Dubai continues to be a popular option for European professionals looking for a new challenge – as of 2016, expats made up 7.8 million of the 9.2 million residents of the UAE.1 If you’ve recently made the move, or are considering moving to the Middle East in the next few weeks, you’re bound to see
Becoming a virtual assistant is a huge endeavour that requires a lot of foresight and planning. However, once you’ve passed this stage, it can result in unmatched flexibility and freedom.
We sat down with one of Tiger Virtual’s long-term candidates, Sarah, to find out the benefits and challenges of being a virtual assistant.
Can you tell me a little about your professional background? How did you start out and what has your career progression been like?
I started as a lawyer, and was working in the music industry while also studying drama and music on the side – I did this for on and off 15 years and worked at most of the major labels and independents which was fun in my twenties/early thirties. However, I always wanted to write and act, so eventually I went to Drama School but still temped to pay the bills and live.
I was back being a legal assistant in a music publishing company when I became pregnant with my son and, when he was born, I realised I didn’t want to work quite so long hours or go out as much.
We went travelling for about nine months when he was six months old, and when I returned, I temped back in music until I found something permanent, which was in magazine publishing. It meant I could write and collect my son from nursery thanks to flexible hours. This was great for about four years but when my son went to big school, I wanted to spend more time with him so I started working a mixture of temp assignments, virtual placements, part-time positions and freelance writing work.
I wouldn’t say I have had a particular career or think of myself as ambitious; I have always gone for jobs that I enjoy, where the people are good to hang out with and where I don’t feel over-pressured to live to work, especially now I have a family. I love temp and part-time work because it leaves me time to write, enjoy my family and feel way more balanced as a person.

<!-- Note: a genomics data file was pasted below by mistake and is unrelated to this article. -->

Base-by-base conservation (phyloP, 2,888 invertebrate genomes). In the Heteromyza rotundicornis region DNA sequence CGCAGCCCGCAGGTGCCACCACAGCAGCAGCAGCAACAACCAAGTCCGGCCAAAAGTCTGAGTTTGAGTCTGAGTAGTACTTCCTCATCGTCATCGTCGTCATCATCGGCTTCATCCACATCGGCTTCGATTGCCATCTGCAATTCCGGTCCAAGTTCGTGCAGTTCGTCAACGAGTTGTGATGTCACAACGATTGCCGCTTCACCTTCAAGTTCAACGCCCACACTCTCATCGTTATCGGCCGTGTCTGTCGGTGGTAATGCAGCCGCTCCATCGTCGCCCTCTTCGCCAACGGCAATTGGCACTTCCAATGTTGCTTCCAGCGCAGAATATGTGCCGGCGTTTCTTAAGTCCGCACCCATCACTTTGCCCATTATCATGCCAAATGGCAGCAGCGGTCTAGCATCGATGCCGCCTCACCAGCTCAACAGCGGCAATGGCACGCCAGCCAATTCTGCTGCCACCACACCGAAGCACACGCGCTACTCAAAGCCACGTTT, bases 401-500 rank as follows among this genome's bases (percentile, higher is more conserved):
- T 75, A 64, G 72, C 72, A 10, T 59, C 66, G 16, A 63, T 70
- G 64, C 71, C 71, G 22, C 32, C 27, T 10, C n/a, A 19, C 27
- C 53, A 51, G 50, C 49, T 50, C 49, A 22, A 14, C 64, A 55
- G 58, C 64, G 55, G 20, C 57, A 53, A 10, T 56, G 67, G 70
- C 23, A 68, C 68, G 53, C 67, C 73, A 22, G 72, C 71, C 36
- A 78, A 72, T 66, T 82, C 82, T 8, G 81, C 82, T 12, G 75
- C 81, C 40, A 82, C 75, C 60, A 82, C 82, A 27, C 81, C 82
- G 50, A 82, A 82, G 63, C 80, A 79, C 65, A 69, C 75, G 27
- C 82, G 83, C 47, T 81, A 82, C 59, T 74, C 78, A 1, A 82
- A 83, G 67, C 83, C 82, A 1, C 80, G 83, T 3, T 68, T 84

What is your current title? What are the types of tasks you do in your day-to-day work?
I work both virtually from home as an assistant, and have a part-time day job in a music company, again as an assistant. In my virtual job, I reply to emails, arrange evening functions, correspond with contacts and send out information almost daily.
What types of clients and industries do you work for?
In the past, I have generally worked across music, law, publishing, media, music publishing, music law and in-house law. My virtual job is more niche with HNWI and global networks.
What inspired the move into virtual working?
The desire to have a better work/life balance and to stop being a slave to the Man (ie ‘The Establishment/Corporate Worlds’)
What are the benefits you’ve experienced so far?
Flexibility is the biggest benefit – I can plan when to work, sometimes working late into the night but having the day free, or putting in a few hours first thing in the morning, rather than the usual 9-5, which is great. Sometimes the money isn’t great, but the freedom is immense.
Are there any challenges?
In my particular virtual role, I work with people in different time zones and I answer emails every day, so sometimes not having a completely free day including at weekends when we are busy is a bit of a downside, but the job is only about 15 hours max a week, so it is rare not to have free days in actuality.
Do you work from home or from an office?
Both! At home and in an office.
Would you recommend virtual working for other candidates?
Absolutely! I think the only issue is being ‘on-call’ all the time, like a real-life ‘Alexa’ if you’re a virtual PA – so I think setting reasonable boundaries as to when you’re not to be bothered (middle of the night/weekends, depending on what you want) is important to establish from the beginning. It’s also worth remembering to find virtual work that still enhances/furthers your CV. You don’t have to reduce yourself to tasks like being a dog-walker (although I am considering doing this before we buy a puppy!)
Anything else you’d like to add?
In my opinion, a good agency is crucial in getting connected with good virtual work positions – I have been with Tiger for about six years; they got me the magazine publishing job, some great temp jobs, and my current virtual job. It’s quite difficult to get a good position without an agency having vetted the client and found out what they expect and whether it’s right for you – and giving you a leg-up in getting seen by the client. There are so many different positions out there! Lastly, I have found it’s good as a top-up job in the longer term – i.e I still work part-time in an office in the day, and the virtual part-time position at home isn’t many hours, but acts as a top-up to my PT job, meaning I can afford to look after my son, still pay the bills and have time and money for me and my family!
If you’re interested in pursuing a virtual assistant role, or are in need of some virtual assistance, Tiger Virtual can help! Get in touch today!